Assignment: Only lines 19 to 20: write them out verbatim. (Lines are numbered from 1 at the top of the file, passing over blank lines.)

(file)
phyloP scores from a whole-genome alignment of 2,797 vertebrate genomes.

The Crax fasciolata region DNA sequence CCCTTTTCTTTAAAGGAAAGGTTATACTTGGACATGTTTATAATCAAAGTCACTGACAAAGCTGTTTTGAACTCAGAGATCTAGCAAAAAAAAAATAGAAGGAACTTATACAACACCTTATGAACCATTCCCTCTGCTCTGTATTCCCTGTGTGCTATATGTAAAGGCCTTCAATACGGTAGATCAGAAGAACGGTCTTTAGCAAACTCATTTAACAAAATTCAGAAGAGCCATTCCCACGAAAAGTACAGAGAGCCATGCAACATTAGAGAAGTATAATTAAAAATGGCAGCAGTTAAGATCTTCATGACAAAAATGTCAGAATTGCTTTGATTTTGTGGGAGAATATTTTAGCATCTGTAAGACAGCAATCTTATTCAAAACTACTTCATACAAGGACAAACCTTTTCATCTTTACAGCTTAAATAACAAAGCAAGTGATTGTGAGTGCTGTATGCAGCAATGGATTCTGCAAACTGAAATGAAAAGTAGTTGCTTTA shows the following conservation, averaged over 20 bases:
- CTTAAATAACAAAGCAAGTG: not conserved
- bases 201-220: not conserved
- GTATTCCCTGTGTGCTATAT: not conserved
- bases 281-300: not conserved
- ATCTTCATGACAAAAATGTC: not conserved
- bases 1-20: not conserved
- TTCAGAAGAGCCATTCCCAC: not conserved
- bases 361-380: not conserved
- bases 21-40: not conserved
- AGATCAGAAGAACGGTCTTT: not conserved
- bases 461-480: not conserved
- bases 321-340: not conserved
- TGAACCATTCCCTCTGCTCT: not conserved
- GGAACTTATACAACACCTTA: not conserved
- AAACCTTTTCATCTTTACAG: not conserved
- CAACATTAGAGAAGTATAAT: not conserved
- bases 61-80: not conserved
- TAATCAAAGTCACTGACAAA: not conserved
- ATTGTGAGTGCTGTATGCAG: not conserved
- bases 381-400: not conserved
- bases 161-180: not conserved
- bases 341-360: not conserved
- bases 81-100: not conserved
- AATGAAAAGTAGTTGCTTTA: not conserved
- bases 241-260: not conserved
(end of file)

- bases 61-80: not conserved
- TAATCAAAGTCACTGACAAA: not conserved